Thursday, March 18, 2010

A Really Inconvenient Truth

The following essay appeared in the Kairos Journal. It is published here in its entirety with their permission.

We Can’t Help But Tell the Truth

18 Then they called them in again and commanded them not to speak or teach at all in the name of Jesus. 19 But Peter and John replied, “Judge for yourselves whether it is right in God’s sight to obey you rather than God. 20 For we cannot help speaking about what we have seen and heard.” Acts 4:18-20 (NIV)

The world has asked the Church to sit down and be quiet, and the Church has largely complied. In fact, the Church itself has asked the Church to sit down and be quiet, and the Church has largely obeyed. The Church knows so many biblical things, but there are so many people who hate to hear them. So some pastors and teachers are tempted to water down the truth to maintain warm relationships within and without the Church.

Knowing that the truth of Jesus would undermine their authority, “the priests and the captain of the temple guard and the Sadducees” (4:1) moved in to stop this preaching. They arrested Peter and John, jailed them overnight, and then brought them before the high priestly family. When asked, “By what power or by what name did you do this?” Peter, “filled with the Holy Spirit,” gave all the credit to Christ, the Savior (4:8-12).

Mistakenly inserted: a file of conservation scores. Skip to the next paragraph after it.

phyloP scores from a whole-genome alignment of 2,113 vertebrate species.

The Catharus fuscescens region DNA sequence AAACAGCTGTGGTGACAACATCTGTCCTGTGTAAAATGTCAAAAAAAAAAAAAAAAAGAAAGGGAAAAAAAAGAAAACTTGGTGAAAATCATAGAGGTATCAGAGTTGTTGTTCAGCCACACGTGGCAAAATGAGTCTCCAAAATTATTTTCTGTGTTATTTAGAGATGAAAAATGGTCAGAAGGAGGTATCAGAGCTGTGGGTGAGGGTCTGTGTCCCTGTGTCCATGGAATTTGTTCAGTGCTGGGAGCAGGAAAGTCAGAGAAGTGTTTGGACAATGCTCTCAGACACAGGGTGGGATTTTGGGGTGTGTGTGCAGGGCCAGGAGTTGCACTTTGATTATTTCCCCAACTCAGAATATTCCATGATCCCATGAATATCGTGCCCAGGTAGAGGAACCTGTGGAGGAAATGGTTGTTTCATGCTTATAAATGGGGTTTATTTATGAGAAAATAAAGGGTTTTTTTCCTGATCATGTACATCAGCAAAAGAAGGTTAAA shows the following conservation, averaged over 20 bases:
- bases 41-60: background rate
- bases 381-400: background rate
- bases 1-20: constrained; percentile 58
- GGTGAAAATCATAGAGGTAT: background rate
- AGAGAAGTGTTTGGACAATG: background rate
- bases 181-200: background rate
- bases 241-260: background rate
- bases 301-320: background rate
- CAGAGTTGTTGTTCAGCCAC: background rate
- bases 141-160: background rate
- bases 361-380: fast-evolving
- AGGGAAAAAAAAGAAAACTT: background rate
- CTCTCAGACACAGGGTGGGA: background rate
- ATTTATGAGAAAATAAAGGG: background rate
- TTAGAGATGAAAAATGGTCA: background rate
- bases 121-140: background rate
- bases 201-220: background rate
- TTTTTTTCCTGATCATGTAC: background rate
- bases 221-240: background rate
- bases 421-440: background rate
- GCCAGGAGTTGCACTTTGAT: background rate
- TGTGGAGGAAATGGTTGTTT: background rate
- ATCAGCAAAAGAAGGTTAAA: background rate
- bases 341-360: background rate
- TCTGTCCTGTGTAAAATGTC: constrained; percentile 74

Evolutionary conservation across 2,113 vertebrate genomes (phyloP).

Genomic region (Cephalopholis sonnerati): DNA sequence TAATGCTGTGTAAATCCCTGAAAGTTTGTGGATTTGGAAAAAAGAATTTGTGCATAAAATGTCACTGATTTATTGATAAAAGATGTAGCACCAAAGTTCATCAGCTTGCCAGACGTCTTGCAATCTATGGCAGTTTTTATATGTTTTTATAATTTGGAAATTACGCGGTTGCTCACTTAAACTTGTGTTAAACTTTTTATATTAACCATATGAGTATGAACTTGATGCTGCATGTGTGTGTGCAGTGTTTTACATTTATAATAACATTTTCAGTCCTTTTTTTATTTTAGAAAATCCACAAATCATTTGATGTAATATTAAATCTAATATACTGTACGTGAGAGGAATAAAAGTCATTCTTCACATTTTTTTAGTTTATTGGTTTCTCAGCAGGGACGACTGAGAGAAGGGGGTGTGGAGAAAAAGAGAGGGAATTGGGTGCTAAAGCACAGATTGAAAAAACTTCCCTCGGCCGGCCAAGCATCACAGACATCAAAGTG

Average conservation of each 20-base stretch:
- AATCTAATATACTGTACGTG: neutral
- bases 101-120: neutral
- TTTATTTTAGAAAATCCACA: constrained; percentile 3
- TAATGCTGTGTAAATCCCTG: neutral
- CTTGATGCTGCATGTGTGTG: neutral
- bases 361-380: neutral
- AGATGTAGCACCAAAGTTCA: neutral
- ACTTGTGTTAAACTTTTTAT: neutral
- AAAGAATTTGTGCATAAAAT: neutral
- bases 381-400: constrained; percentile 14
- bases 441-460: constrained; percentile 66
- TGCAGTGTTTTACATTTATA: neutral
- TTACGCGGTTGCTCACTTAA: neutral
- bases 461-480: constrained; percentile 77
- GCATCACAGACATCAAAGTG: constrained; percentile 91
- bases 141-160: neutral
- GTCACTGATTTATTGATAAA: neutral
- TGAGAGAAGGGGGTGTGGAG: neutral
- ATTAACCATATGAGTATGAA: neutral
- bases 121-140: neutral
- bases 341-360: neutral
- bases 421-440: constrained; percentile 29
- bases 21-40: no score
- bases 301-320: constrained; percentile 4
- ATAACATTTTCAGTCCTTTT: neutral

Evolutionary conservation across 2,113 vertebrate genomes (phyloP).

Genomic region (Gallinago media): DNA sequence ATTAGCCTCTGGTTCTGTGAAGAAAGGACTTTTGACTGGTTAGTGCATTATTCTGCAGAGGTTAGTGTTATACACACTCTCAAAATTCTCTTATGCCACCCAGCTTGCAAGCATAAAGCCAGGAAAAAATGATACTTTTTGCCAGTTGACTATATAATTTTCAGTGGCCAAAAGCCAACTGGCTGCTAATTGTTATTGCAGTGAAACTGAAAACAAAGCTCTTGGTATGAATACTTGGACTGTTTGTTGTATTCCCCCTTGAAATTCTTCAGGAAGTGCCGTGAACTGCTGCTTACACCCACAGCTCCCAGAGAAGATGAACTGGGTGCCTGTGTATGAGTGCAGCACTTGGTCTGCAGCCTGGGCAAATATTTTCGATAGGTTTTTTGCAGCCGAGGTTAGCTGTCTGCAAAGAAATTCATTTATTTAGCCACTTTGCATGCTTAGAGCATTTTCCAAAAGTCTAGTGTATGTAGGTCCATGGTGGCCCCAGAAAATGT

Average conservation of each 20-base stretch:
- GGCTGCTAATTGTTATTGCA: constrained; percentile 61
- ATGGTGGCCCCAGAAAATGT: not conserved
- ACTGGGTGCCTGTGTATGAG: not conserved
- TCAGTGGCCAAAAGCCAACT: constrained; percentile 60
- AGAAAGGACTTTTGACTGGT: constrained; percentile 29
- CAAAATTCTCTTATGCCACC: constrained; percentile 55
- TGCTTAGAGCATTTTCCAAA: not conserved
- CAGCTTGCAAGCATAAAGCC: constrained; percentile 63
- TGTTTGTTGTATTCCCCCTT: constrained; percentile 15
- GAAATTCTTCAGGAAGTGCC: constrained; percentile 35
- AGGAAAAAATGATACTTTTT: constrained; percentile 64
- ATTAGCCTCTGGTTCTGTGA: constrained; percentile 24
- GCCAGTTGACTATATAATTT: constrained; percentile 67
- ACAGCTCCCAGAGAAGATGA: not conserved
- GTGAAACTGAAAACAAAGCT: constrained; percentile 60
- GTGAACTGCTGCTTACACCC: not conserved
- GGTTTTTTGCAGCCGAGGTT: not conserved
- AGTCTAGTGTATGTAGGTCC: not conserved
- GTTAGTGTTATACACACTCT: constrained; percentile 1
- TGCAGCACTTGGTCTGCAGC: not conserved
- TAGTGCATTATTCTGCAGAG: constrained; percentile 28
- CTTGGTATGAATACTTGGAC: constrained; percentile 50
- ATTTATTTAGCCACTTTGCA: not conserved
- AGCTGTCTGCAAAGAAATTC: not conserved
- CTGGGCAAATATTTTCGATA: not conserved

Not knowing what to say, the Sanhedrin sent Peter and John back to their cell. Fearing public and subsequent Roman reaction, they decided to let the two apostles off with a stern command (parangelia) to stop their teaching, but the prisoners would have none of this. They explained that they were working under a higher authority than the Sanhedrin (and the Romans) and that they had a proclamation mandate from God.1 They also directed the judges to judge their own judging, to ask whether they might be setting themselves at odds with God.

This same Greek word for command (parangelia) appears repeatedly in the Gospels, but it is Jesus, and not the Sanhedrin, who issues the directives. In Matthew 10:5-6, Jesus commands the twelve to go to “the lost sheep of Israel.” In Luke 8:29, Hecommands an unclean spirit to come out of a man. In Mark 8:6, Jesus commands the crowd to be seated for a miraculous feeding. Thus accustomed to the divine commands of Jesus, the apostles were unimpressed with human commands contrary to Jesus’ Great Commission.

The Romans had delegated authority to the Sanhedrin, the Jewish religious court, but this authority was tenuous. If the actions of the chief priests and elders fomented insurrection or chaos, then their power would be stripped from them. Rome would step in with more direct, secular supervision.

Jesus’ directives are distasteful and inconvenient. For example, pastors know that a strong stand on the sanctity of marriage, one drawn from Jesus’ teaching in the Sermon on the Mount, elicits astonishment and contempt from the culture and retaliation from the “wounded” and their biblically indifferent constituency in the Church. Similar backlash can fall upon pastors who discredit cults and embarrass the backslidden. Pressure also arises outside the Church. In the face of many counter-biblical forces, pastors have to decide whether or not they will stand in the tradition of Peter and John or fall down in the interest of personal safety or “peace in our time.”